The Archaeology of Royal Weddings – Part 1

As Prince William and Kate Middleton’s nuptials this month stir feverish national excitement, what light can archaeology shed on the pomp and pageantry of the most magnificent of Royal occasions? Diggingthedirt has tackled this very subject. Here, we bring you Part 1 of our 3-part journey in search of the dirt on Royal Weddings.

The sound of smashing porcelain paralysed us with fear. Looking down at the kitchen floor, ‘29th July 1981,’ read one of the shattered pieces, laying next to the heart shaped portraits of The Price of Wales and his broken bride, tragically cracked in two. My best friend had dropped the most precious thing we had ever been given. His mum was going to kill us.

I sometimes reflect on my hapless friend’s royal wedding cup with the detached eye of an archaeologist. It doubtlessly ended up in a Yorkshire landfill, where it now rests in the July 1981 layer. Modern royal weddings spawn all manner of disposable souvenirs and paraphernalia, but what survives from earlier periods of history? Moving further back into the past, how much archaeological evidence remains for other royal weddings? Can archaeology, with its long, unsentimental view of history, tell us anything we don’t already know about these celebrated occasions?

What lies beneath?

Weddings are the least considered, among all the ‘rites of passage’ studied by archaeologists. We are on much firmer footing with funeral rituals, not least because mortal remains survive in the ground for us to study. A royal funeral may demand the construction of monumental architecture and burial with a wealth of grave goods, but what type of evidence might be expected for royal wedding? Recorded history from 1066 onwards suggests that they leave little or no trace. Throughout the Medieval period, royal weddings were small private affairs -with big political consequences.

The primary purpose of royal matrimony was political, such as Henry I’s marriage to Mathilda of Scotland in 1100, ostensibly to secure an heir that could unite England and Scotland. The pragmatic choice of bride could seal treaties between warring nations, and royal children were sometimes betrothed before they could walk. Henry ‘The Young King’ was engaged to Constance of Castile when he was 5 and she was 2, and Isabella of Valois married the 29 year-old Richard II when she was only six. In such matches, personal feelings were irrelevant. Weddings were a contract signed behind closed doors, between dynastic families. Love was not part of the equation.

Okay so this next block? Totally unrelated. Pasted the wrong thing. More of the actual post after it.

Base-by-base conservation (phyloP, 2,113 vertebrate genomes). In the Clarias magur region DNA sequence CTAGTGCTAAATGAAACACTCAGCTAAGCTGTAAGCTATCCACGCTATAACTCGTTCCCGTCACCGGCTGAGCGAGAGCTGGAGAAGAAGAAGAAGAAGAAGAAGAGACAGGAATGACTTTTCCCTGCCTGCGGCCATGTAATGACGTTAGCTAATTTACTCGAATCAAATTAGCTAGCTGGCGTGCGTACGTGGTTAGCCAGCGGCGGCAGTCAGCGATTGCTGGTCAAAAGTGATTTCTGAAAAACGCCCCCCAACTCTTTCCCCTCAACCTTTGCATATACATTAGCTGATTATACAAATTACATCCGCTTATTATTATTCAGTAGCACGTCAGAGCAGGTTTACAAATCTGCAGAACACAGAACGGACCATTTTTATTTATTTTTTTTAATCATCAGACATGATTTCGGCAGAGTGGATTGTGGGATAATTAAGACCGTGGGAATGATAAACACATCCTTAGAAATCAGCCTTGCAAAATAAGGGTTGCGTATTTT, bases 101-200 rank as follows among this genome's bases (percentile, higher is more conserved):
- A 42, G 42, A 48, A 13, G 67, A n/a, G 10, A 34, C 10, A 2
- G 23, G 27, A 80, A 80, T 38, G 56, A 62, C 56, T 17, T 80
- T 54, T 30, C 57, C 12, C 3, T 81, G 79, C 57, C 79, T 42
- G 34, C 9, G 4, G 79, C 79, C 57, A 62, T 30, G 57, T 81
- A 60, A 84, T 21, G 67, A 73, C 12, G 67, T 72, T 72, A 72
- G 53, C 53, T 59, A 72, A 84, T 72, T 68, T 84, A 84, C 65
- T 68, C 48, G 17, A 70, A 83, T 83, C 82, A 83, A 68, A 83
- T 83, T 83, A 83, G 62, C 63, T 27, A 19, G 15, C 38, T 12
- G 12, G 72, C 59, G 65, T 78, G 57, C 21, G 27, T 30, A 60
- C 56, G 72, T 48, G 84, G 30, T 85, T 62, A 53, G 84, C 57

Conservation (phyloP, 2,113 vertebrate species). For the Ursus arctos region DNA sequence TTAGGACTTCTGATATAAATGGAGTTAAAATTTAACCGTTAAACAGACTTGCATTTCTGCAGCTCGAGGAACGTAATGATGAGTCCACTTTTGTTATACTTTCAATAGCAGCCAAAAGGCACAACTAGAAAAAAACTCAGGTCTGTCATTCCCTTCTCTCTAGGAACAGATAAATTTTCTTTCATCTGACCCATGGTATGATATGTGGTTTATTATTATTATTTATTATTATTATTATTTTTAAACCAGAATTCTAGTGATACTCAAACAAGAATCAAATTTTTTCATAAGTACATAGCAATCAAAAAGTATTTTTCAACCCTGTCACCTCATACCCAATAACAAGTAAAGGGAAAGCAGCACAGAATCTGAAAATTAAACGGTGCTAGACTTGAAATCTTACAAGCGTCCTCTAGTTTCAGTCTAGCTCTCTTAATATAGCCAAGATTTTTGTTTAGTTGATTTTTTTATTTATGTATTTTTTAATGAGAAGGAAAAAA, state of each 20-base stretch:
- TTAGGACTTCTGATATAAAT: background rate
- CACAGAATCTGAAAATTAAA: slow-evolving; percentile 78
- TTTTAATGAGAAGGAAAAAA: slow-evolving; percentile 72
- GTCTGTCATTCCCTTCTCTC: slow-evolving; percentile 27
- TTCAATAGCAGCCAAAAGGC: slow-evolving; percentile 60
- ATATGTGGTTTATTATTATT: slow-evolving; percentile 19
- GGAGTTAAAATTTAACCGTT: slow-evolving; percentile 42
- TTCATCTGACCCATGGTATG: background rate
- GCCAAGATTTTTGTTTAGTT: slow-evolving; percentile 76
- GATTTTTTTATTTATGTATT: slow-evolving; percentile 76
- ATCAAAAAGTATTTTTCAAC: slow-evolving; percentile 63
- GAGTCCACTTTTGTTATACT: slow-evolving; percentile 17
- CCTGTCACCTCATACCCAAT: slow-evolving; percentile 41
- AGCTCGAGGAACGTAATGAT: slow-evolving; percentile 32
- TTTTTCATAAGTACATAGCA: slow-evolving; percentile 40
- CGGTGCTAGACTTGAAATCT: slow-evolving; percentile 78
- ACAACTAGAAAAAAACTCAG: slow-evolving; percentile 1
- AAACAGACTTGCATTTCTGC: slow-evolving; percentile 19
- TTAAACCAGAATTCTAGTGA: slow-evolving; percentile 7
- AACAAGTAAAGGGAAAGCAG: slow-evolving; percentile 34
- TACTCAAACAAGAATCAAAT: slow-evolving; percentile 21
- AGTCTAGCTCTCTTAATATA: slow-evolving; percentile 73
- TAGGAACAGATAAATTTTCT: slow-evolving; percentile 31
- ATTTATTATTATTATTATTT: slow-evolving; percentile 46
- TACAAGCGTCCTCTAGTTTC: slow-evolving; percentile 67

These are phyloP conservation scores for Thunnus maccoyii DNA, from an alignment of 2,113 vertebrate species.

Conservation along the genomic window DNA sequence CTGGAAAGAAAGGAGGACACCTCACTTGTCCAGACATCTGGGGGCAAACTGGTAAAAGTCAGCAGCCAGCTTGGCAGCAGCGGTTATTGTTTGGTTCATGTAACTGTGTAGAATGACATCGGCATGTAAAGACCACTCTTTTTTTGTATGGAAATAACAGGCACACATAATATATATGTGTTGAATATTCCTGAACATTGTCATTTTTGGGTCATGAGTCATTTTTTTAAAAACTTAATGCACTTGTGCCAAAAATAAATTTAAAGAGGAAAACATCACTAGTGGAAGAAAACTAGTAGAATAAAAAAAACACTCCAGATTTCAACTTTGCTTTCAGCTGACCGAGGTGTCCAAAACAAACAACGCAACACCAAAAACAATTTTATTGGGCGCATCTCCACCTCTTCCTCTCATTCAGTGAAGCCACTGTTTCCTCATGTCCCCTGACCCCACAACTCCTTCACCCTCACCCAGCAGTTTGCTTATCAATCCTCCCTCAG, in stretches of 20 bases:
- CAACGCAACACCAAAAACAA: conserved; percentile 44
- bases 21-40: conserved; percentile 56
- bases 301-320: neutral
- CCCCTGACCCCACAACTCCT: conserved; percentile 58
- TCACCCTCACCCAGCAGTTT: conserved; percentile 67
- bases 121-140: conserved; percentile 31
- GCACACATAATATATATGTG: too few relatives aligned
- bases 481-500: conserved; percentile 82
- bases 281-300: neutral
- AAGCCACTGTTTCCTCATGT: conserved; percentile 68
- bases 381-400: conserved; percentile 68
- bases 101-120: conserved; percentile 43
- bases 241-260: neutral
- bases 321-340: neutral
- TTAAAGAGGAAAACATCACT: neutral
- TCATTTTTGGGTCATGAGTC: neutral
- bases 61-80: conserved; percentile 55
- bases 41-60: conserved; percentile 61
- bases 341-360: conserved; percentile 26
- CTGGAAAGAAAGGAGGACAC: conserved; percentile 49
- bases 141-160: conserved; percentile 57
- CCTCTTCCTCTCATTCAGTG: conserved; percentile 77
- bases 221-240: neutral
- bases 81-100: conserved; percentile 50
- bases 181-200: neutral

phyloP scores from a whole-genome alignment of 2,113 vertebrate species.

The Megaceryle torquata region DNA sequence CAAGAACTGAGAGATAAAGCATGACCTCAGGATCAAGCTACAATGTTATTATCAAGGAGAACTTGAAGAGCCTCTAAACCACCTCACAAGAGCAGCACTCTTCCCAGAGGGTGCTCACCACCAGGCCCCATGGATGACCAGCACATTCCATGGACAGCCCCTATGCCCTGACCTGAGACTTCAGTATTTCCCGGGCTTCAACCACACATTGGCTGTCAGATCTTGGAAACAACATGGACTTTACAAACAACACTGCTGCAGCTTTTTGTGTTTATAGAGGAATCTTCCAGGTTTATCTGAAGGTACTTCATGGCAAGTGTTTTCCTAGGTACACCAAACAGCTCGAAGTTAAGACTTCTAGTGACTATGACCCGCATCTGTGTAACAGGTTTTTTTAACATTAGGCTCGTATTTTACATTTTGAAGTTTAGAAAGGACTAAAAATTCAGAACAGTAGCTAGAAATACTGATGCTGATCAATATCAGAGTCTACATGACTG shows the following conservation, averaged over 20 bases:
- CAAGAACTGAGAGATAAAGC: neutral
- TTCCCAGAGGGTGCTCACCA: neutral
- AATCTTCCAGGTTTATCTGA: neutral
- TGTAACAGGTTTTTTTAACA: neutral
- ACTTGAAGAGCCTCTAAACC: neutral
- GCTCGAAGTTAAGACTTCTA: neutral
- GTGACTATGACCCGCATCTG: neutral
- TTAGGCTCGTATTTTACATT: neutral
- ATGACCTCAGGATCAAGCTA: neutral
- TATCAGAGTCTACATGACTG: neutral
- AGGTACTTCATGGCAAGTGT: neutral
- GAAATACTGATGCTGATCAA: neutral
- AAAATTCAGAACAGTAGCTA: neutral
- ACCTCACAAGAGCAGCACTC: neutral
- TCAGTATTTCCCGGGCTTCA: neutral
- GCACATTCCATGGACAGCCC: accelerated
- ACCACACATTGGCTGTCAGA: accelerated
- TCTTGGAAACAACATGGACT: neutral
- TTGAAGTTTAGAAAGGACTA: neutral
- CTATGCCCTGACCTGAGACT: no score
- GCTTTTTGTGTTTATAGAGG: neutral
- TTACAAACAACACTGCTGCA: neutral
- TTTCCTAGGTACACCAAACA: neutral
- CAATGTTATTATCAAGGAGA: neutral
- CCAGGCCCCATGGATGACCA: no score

Much has been made about Kate Middleton’s status as a commoner who won a Prince’s heart, but she is just one in a long line of upwardly mobile lasses who have married close to the throne, including the Queen Mother herself, Elizabeth Bowes Lyon. But to find the biggest upset to Royal protocol, we have to go back to the 15th century, and the tumultuous years of the War of the Roses.

A tryst in the tale

Elizabeth Woodville lived the last of her days amongst the nuns at Bermondsey Abbey. When she died on 8th June 1442, her simple funeral belied her true status in a dynastic struggle for the crown of England. The rise of the Woodville family from common stock to the Royal household reflects the complex social and political upheaval in England during the War of the Roses (1455-1485). As the houses of Lancaster and York (the red rose and white rose respectively) embarked on a sporadic thirty-year conflict, Elizabeth’s father fought for the Lancastrian cause. Elizabeth’s first husband was killed in the battle of St Albans fighting for the Lancastrians, and as the tide shifted in favour of the Yorkist’s claim, her lands were confiscated.

Elizabeth returned home to her father’s manor in Grafton, Northamptonshire, where hearing news that the King was hunting nearby, she set out to plead with him for restoration of her lands. What passed between them on that fateful day – 1st May 1464 – we will never know, but according to legend they met under an oak tree, where the King tried in vain to alleviate her distress by suggesting she become his mistress. The 25 year old Elizabeth was a renowned beauty, ‘with heavy lidded eyes like those of a dragon;’ she spurned his initial advances, until he swept her back to her father’s manor, and married her in secret.

The wedding took place in the family chapel, and the only people present at the ceremony were her mother, a priest, two anonymous witnesses, and a boy to help with the mass. Not even Elizabeth’s father knew of the marriage, which remained a closely guarded secret until the following September, when the King’s advisors unveiled their plans for far more profitable, and foreign, wedding match. The idea that a King could have married for love was unheard of in the 15th century, but there was little the nobles could do without provoking outright rebellion. Edward struggled to prove the credentials of his bride; the favours he bestowed on Elizabeth and her family served to intensify seething dynastic resentments.